The Week Ahead: GDP, durables, global trade, homes

The first look at gross domestic product for the 3rd quarter will be published on Friday at 8:30 a.m. New York time. This release, the advance estimate, will be followed by two additional revisions.

Appetite for big-ticket items will be quantified on Wednesday with the release of the durable goods orders report, and the report on international trade in goods will be out on Thursday, each at 8:30 a.m.

Also impacting the week: New home sales on Wednesday at 10 a.m. and the Purchasing Managers Institute composite flash release on Tuesday at 9:45 a.m.

Leading indicators (in descending order of importance):

The interest rate spread between 10-year Treasuries and the federal funds rate, reported continually during market hours.

The M2 money supply, at 4:30 p.m. Thursday.

The S&P 500 index, reported continually during market hours.

Average weekly initial claims for unemployment, from the jobless claims report at 8:30 a.m. Thursday.

The index of consumer expectations from the University of Michigan consumer sentiment survey on Friday at 10 a.m.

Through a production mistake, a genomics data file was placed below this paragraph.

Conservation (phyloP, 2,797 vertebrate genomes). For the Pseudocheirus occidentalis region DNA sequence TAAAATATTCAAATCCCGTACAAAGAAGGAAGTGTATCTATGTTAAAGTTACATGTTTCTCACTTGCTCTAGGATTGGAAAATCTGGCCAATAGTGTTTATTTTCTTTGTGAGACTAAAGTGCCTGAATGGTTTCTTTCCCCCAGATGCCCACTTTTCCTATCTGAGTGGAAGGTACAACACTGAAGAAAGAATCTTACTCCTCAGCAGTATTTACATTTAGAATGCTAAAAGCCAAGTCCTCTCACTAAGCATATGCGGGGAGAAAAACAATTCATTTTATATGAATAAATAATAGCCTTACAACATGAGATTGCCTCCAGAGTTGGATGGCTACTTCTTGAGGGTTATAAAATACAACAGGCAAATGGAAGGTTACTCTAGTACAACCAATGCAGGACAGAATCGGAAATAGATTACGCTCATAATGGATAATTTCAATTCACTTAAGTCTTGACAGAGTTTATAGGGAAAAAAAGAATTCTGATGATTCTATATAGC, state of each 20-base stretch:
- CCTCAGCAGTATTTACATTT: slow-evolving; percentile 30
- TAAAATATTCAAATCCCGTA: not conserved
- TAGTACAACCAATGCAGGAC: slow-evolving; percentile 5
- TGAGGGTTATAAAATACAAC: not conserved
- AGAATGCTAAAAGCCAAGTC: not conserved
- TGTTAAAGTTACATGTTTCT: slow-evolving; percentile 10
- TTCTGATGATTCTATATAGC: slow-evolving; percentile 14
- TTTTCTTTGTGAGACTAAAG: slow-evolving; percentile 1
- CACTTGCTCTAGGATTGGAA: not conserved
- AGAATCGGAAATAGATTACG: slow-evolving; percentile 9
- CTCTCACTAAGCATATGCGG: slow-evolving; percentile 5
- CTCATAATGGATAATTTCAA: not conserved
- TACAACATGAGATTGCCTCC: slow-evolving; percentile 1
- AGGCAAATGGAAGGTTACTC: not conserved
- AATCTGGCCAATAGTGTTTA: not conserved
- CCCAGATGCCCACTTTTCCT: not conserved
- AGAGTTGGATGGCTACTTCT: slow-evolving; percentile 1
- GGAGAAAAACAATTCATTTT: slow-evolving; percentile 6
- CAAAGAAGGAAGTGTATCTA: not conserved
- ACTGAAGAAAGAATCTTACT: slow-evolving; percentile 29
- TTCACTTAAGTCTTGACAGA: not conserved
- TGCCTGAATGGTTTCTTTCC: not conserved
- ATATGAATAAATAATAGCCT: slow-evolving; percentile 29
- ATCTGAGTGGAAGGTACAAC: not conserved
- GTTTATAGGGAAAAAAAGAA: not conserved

Events arranged by day:

Tuesday: The PMI composite flash release at 9:45 a.m.

Wednesday:  Durable goods orders at 8:30 a.m., new home sales at 10 a.m. and petroleum inventories at 10:30 a.m.

Thursday: Jobless claims and international trade in goods, each at 8:30 a.m., the pending home sales index at 10 a.m. and the M2 money supply at 4:30 p.m.

Friday: GDP at 8:30 a.m. and consumer sentiment at 10 a.m.

I also keep an eye on the Baltic Dry Index, updated daily, and the 5-year implied inflation rate which is the difference between the yields on 5-year U.S. Treasury notes and  5-year Treasury inflation protected securities (TIPS).

By Tim Bovee, Portland, Oregon, October 20, 2017


Tim Bovee, Private Trader tracks the analysis and trades of a private trader for his own accounts. Nothing in this blog constitutes a recommendation to buy or sell stocks, options or any other financial instrument. The only purpose of this blog is to provide education and entertainment.

No trader is ever 100 percent successful in his or her trades. Trading in the stock and option markets is risky and uncertain. Each trader must make trading decisions for his or her own account, and take responsibility for the consequences.

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